Thus there has been described a new and improved an ultra-compact, wide field of view, virtual image display system. It is to be understood that the above-described embodiment is merely illustrative of some of the many specific embodiments which represent applications of the principles of the present invention. Clearly, numerous and other arrangements can be readily devised by those skilled in the an without departing from the scope of the invention.

Patent Citations
Cited PatentFiling datePublication dateApplicantTitle
US3549803 *Dec 6, 1967Dec 22, 1970Goodyear Aerospace CorpVirtual image system for training simulator
US3598468 *Feb 2, 1970Aug 10, 1971Donald M PerryOptical system with tilted concave mirror and astigmatism compensator
US3697154 *May 12, 1971Oct 10, 1972Us NavyOptical viewing system
US3723805 *May 12, 1971Mar 27, 1973Us NavyDistortion correction system
US3784742 *May 8, 1972Jan 8, 1974Redifon LtdGround-based flight simulating apparatus
US3940204 *Jan 23, 1975Feb 24, 1976Hughes Aircraft CompanyOptical display systems utilizing holographic lenses
US4042957 *Nov 19, 1975Aug 16, 1977Elliott Brothers (London) LimitedDisplay systems
US4294515 *Mar 23, 1979Oct 13, 1981Arthur KaufmanVirtual image display apparatus
US4582389 *Feb 18, 1982Apr 15, 1986Flight Dynamics, Inc.Holographic device
US4669810 *Feb 3, 1984Jun 2, 1987Flight Dynamics, Inc.Head up display system
US4714320 *Dec 3, 1984Dec 22, 1987The Secretary Of State For Defence In Her Britannic Majesty's Government Of The United Kingdom Of Great Britain And Northern IrelandDisplay systems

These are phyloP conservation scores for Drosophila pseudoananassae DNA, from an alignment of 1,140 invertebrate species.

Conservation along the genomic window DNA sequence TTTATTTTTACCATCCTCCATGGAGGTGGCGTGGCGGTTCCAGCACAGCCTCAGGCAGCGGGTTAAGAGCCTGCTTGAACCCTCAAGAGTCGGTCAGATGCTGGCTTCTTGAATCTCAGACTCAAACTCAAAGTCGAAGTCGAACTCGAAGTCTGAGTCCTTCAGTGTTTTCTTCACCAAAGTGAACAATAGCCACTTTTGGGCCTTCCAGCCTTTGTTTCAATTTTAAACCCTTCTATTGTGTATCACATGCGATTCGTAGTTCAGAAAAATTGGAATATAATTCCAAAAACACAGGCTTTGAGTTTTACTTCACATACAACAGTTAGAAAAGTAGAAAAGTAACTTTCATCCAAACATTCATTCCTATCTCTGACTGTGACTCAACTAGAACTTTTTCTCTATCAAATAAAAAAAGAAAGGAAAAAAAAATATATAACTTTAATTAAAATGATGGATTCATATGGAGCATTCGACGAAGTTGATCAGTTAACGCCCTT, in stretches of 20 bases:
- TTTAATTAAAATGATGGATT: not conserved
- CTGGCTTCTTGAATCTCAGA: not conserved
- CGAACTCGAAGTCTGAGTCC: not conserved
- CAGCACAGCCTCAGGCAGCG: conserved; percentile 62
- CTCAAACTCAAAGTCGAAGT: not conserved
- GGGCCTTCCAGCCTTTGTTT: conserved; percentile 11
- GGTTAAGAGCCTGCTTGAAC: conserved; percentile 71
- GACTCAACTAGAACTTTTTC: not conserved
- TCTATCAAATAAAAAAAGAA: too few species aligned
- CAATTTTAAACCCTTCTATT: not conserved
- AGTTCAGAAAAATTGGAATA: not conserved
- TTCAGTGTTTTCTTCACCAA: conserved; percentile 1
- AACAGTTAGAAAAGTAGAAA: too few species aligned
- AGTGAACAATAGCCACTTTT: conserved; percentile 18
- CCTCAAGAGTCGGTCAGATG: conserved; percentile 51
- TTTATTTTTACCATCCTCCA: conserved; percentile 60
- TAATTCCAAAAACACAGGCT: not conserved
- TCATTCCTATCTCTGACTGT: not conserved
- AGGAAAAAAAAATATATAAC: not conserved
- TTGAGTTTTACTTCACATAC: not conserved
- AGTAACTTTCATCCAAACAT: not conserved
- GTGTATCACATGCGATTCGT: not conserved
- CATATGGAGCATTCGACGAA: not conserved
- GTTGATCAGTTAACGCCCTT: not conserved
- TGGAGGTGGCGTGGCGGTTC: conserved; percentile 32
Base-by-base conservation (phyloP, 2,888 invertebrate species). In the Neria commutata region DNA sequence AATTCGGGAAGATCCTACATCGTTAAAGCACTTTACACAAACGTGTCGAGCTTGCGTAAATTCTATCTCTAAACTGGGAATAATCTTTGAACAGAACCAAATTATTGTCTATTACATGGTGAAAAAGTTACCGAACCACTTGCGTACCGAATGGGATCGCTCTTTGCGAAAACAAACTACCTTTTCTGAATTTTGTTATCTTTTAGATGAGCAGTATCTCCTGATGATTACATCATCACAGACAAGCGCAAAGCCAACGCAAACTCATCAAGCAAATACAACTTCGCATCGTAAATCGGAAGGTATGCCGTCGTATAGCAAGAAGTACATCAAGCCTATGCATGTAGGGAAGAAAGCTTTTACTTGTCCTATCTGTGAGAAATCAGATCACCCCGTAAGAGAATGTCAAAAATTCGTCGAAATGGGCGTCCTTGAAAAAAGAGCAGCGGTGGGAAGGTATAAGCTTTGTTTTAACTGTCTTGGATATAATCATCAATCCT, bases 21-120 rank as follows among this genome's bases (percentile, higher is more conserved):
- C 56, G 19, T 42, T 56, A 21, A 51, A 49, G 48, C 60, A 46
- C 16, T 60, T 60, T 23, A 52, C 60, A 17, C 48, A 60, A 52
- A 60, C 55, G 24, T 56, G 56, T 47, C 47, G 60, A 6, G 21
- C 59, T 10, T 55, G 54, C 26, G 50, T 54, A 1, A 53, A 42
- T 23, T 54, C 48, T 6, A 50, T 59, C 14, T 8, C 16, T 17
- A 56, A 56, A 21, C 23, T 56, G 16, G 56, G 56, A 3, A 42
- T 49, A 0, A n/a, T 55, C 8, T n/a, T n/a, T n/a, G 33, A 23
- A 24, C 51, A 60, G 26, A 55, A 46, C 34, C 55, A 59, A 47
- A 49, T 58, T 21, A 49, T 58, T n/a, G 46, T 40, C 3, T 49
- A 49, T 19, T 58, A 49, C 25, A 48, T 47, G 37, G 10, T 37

US4729634 *Feb 4, 1985Mar 8, 1988United Technologies CorporationReflective head-up display
US4740780 *Jun 24, 1985Apr 26, 1988Gec Avionics, Inc.Head-up display for automobile
US4799765 *Sep 24, 1987Jan 24, 1989Hughes Aircraft CompanyIntegrated head-up and panel display unit
US4854688 *Apr 14, 1988Aug 8, 1989Honeywell Inc.Optical arrangement
US4927234 *Aug 12, 1988May 22, 1990The Secretary Of State For Defence In Her Britannic Majesty's Government Of The United Kingdom Of Great Britain And Northern IrelandOptical system for head-up displays
US4968123 *Apr 24, 1989Nov 6, 1990United Technologies CorporationHelmet mounted display configured for simulator use
US4973139 *Apr 7, 1989Nov 27, 1990Hughes Aircraft CompanyVehicle having a windshield
US5124821 *May 22, 1990Jun 23, 1992Thomson CsfLarge-field holographic binocular helmet visor
Referenced by
Citing PatentFiling datePublication dateApplicantTitle
US5461499 *May 28, 1993Oct 24, 1995Yazaki CorporationNon-regular reflection type holographic mirror and method of producing the same in a reflection type display apparatus for vehicle
US5479224 *Dec 22, 1993Dec 26, 1995Olympus Optical Co., Ltd.Image display apparatus
US5513041 *Feb 9, 1994Apr 30, 1996Olympus Optical Co., Ltd.Visual display apparatus comprising a decentered correcting optical system
US5625372 *Mar 17, 1995Apr 29, 1997Siliscape, Inc.Compact compound magnified virtual image electronic display
US5644323 *Dec 21, 1994Jul 1, 1997Siliscape, Inc.Miniature synthesized virtual image electronic display
US5673151 *Jun 6, 1995Sep 30, 1997Virtual I/OImage correction in virtual reality and heads up displays
US5684497 *May 15, 1995Nov 4, 1997Siliscape, Inc.Twice folded compound magnified virtual image electronic display
US5706136 *Feb 27, 1996Jan 6, 1998Canon Kabushiki KaishaOptical system, and image observing apparatus and image pickup apparatus using it
US5771124 *Jul 2, 1996Jun 23, 1998SiliscapeCompact display system with two stage magnification and immersed beam splitter
US5838498 *Dec 31, 1996Nov 17, 1998Siliscape, Inc.Miniature synthesized virtual image electronic display
US5870068 *Apr 1, 1997Feb 9, 1999Siliscape, Inc.Twice folded compound magnified virtual image electronic display
US5905478 *Apr 1, 1997May 18, 1999Siliscape, Inc.Twice folded compound magnified virtual image electronic display